Property in Surfers Paradise has long been an attractive prospect for overseas investors and domestic buyers alike. Declining vacancy rates and construction will likely boost investor demand in the short-term, but there are still plentiful opportunities for the commercial property market to bloom.
Following the signing of new Free Trade Agreements and the establishment of the ASEAN Economic Community, a new study shows that by 2050 the face of the global economy is set to change dramatically, with power shifting away from the traditional stalwarts and towards the burgeoning economies in the east. Australia's involvement with this economic powerhouse will continue to grow – a fact that will have fantastic benefits for property investment in southeast Queensland.
'World in 2050', a PwC report that projects where the economic tide is shifting, predicts China and India as world economic leaders by 2015, followed by the United States in third and Indonesia in fourth.
According to the report, Australia will not even feature in the top 20. By 2030 alone four of the world's top five economies will be in Asia – only the United States will interrupt a straight flush and Australia is expected to slip back to 28th place. The report shows that China has already surpassed the US for purchasing power parity to become the largest economy, while other emerging economies like India and Indonesia are expected to expand at around 1.5-2.5 per cent per year.
"It is now clear that the global economic power shift away from the established advanced economies in North America, Western Europe and Japan will continue over the next 35 years," Mr Parker said.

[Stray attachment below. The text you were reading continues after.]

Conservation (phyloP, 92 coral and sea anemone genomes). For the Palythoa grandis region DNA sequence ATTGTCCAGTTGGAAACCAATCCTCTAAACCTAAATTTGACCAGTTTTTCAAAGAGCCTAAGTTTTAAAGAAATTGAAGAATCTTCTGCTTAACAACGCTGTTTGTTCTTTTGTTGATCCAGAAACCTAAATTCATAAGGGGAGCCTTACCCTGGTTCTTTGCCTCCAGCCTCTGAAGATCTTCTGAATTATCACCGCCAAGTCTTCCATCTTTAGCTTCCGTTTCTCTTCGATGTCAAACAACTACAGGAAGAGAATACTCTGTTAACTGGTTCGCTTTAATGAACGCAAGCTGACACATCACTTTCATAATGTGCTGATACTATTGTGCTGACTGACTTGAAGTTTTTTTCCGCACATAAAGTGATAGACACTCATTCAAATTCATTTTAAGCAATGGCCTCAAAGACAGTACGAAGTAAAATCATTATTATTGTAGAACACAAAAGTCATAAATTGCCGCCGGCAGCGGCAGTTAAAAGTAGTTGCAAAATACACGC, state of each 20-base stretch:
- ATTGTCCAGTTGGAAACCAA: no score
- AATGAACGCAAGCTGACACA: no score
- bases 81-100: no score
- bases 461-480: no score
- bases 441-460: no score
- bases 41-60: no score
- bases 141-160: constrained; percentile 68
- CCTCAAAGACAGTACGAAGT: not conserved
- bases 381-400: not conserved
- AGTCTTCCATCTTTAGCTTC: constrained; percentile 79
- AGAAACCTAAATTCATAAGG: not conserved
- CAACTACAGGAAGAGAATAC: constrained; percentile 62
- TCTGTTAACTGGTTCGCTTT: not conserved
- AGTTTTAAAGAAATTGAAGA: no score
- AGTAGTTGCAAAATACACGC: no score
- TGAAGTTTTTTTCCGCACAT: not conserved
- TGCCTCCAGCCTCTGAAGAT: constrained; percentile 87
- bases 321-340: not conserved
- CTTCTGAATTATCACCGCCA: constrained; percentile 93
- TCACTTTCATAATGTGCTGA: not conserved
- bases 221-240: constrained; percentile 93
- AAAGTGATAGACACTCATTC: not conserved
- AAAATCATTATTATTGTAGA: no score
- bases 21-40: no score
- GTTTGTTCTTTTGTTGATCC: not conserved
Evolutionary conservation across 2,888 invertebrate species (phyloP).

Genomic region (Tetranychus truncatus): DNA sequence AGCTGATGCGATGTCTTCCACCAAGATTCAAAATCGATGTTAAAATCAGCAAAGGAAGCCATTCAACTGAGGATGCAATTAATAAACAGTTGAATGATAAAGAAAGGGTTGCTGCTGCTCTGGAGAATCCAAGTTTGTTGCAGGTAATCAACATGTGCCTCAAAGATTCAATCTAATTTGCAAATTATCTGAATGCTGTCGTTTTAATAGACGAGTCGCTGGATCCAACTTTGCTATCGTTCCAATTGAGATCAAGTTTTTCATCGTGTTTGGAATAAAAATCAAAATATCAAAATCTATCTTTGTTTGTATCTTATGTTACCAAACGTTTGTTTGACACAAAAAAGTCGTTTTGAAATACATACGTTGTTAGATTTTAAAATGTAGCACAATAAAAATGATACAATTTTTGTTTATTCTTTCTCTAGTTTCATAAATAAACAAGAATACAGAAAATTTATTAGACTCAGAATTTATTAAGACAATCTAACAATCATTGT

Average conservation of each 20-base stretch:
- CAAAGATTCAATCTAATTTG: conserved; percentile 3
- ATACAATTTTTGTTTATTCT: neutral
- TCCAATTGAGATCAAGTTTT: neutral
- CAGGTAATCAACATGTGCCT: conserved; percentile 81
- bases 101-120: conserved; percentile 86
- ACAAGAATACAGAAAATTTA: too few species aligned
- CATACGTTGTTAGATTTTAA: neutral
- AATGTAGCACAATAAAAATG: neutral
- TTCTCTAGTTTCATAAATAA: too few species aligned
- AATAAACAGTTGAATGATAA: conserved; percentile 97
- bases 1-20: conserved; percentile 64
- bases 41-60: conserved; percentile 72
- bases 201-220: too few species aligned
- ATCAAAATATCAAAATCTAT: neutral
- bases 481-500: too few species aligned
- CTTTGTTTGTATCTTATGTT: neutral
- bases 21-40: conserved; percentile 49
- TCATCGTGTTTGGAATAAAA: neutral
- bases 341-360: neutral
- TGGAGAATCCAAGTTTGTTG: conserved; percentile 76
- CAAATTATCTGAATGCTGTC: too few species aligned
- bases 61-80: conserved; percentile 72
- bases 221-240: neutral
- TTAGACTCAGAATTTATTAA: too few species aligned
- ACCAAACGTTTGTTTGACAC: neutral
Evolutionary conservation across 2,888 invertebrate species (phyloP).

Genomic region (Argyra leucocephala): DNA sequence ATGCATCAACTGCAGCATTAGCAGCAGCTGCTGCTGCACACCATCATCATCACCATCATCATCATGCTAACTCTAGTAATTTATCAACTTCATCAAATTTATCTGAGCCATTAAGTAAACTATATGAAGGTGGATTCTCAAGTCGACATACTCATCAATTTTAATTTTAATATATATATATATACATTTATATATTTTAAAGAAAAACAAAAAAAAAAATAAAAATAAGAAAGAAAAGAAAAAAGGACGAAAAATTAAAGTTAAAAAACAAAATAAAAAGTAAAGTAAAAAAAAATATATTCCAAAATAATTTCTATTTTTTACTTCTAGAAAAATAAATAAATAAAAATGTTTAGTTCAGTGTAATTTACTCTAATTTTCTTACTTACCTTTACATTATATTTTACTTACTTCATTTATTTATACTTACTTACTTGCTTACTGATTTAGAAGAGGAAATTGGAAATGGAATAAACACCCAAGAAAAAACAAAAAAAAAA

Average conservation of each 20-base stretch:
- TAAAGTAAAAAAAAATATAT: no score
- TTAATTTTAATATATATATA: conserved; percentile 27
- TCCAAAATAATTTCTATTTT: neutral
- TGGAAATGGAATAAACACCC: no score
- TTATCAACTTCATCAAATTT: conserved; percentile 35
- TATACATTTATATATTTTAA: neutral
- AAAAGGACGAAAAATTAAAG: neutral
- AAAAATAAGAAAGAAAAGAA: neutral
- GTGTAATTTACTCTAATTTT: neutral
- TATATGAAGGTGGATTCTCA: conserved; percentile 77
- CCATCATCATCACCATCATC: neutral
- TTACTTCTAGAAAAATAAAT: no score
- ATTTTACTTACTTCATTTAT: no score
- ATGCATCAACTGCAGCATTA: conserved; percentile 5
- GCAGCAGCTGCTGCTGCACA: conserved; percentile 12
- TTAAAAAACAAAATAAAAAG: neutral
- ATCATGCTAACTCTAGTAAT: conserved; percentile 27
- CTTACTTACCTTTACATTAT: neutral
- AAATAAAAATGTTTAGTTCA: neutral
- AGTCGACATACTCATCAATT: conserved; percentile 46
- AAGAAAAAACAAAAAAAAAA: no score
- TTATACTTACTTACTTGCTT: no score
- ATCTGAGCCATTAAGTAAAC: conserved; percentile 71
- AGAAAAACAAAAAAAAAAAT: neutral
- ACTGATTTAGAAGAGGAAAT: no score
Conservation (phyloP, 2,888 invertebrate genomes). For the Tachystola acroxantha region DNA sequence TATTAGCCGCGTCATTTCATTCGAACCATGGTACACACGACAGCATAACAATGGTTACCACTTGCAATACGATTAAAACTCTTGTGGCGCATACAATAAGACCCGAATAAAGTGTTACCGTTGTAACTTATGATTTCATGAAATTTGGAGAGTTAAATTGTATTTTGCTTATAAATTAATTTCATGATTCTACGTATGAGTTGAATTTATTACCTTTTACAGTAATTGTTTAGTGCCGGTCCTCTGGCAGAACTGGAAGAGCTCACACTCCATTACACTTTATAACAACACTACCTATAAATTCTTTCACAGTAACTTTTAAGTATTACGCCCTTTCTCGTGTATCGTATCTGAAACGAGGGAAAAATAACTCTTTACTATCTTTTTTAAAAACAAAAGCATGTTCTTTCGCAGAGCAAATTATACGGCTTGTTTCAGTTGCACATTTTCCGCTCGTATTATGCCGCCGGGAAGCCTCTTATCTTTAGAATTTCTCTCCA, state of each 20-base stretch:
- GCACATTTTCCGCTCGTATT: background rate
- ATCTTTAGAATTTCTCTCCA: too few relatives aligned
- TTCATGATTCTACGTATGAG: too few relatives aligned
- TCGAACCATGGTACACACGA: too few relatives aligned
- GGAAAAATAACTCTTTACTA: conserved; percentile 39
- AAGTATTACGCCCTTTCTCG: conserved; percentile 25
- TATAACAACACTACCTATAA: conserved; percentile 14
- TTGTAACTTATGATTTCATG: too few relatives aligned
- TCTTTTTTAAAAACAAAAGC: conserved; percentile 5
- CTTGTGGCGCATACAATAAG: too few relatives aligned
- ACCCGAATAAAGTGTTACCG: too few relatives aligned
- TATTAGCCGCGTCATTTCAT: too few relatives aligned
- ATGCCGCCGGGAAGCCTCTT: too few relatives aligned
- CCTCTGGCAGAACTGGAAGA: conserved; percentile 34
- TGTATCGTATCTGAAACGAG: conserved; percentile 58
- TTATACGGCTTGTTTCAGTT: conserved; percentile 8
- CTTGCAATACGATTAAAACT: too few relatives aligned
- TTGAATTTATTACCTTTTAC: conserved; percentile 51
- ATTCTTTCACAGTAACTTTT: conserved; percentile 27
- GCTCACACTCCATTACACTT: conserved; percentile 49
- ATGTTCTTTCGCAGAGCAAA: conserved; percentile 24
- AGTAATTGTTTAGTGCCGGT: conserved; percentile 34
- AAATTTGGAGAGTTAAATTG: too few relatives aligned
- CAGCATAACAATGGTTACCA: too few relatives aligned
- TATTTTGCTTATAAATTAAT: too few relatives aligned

"The rise of Indonesia through the world rankings throughout the period to 2050 is very striking, rising from 9th in 2014 to 4th in 2050."
Opportunities are rife in coming decades. Already, Australia is one of the most sought-after property investment markets among Asian investors. HSBC research shows that more than one-third of affluent Asians own an investment property overseas and many of them are looking for further options.
Alice Del Vecchio, Head of Mortgages for HSBC in Australia, said that Asian interest in Australia predicted to endure, something that will do wonders for the housing industry.
"Looking ahead, interest in Australia is expected to remain strong so our economy is set to be a key beneficiary as foreign investment activity can help increase the supply of new housing by stimulating construction," she said.
HSBC research revealed that Australia was the top choice for offshore property investment among cashed-up Indonesians. Malaysians and Singaporeans also ranked Australia highly in 2014, while smaller proportions of Chinese, those from Hong Kong and India also invested in Australian property. The survey also revealed that of these nationalities, 25 per cent intended to purchase in Queensland.
Australia's proximity to Asia, its lifestyle and high quality education options are all major drivers behind consistent demand for investment property. The Gold Coast's blossoming tourism sector also provides golden opportunities for healthy rental returns and capital growth, particularly in office space.
"Australia's appeal also extends to its community links with Asian countries. Close to 70 per cent of Australia's international students are from Asia, many of which stay in Australia long term to work or reside. We know from our own customer base that a large proportion of international mortgages in the past year have been located near universities," Ms De Vecchio said.
"Access to universities, holiday homes in Queensland and the large public service sector in Canberra may also be a drawcard for affluent Asian investors."
As Asia's economic future continues to gain momentum, it's likely that Gold Coast's commercial property market will move from strength to strength.